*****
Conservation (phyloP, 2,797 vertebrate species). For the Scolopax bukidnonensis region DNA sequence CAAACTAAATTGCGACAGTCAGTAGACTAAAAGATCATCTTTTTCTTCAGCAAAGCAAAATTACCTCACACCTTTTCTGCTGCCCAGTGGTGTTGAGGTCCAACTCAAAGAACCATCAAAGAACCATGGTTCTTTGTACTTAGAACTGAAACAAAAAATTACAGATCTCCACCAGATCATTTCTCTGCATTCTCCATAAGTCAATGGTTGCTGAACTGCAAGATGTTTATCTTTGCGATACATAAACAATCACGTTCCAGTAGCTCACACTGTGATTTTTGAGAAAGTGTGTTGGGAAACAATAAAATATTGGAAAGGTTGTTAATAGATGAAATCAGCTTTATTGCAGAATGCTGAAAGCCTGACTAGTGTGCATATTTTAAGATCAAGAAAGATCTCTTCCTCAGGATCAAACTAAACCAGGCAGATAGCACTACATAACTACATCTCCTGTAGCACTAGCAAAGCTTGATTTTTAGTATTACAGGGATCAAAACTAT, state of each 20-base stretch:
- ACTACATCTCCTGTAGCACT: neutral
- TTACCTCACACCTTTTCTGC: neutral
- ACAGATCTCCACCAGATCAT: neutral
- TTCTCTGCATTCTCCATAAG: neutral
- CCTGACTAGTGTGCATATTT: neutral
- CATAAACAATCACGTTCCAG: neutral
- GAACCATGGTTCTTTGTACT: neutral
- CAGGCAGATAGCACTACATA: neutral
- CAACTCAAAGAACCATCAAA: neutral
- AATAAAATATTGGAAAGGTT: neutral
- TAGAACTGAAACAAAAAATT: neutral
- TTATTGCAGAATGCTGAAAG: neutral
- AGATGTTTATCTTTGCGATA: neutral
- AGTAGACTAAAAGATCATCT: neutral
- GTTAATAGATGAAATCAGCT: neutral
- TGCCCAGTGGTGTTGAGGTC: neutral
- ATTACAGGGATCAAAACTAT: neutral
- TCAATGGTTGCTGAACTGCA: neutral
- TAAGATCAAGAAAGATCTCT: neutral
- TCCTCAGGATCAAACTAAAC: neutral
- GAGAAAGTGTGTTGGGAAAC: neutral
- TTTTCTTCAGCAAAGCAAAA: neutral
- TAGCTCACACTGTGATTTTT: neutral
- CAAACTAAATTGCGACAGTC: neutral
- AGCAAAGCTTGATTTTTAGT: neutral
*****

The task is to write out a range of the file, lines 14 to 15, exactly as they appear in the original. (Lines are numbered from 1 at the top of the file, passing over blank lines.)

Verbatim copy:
- AGATGTTTATCTTTGCGATA: neutral
- AGTAGACTAAAAGATCATCT: neutral